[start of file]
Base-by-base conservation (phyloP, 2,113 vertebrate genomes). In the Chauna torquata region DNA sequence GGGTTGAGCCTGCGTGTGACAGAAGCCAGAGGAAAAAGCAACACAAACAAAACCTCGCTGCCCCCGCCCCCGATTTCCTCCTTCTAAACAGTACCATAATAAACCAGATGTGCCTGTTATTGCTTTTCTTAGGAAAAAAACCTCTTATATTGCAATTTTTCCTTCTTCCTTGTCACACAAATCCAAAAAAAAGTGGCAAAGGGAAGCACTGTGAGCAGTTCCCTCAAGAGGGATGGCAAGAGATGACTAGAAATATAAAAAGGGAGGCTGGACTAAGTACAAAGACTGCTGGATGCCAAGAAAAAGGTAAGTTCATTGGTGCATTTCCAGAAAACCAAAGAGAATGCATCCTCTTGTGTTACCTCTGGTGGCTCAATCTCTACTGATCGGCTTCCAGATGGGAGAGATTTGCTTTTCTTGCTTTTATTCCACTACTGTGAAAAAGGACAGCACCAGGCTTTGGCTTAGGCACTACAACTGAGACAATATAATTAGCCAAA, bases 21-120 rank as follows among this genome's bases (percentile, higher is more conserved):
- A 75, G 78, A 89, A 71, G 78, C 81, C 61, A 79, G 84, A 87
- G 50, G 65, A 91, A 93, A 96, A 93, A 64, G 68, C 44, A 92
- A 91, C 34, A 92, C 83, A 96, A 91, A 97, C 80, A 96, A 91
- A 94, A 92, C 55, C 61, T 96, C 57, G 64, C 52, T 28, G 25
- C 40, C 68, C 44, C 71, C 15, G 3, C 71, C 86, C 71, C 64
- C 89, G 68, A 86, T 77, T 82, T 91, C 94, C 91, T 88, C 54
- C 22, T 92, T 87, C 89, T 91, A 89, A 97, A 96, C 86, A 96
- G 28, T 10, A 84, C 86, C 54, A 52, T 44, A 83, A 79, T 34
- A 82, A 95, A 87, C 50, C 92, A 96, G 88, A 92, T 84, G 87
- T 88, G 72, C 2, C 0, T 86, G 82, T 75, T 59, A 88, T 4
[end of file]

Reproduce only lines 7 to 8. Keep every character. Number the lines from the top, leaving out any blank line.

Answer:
- C 89, G 68, A 86, T 77, T 82, T 91, C 94, C 91, T 88, C 54
- C 22, T 92, T 87, C 89, T 91, A 89, A 97, A 96, C 86, A 96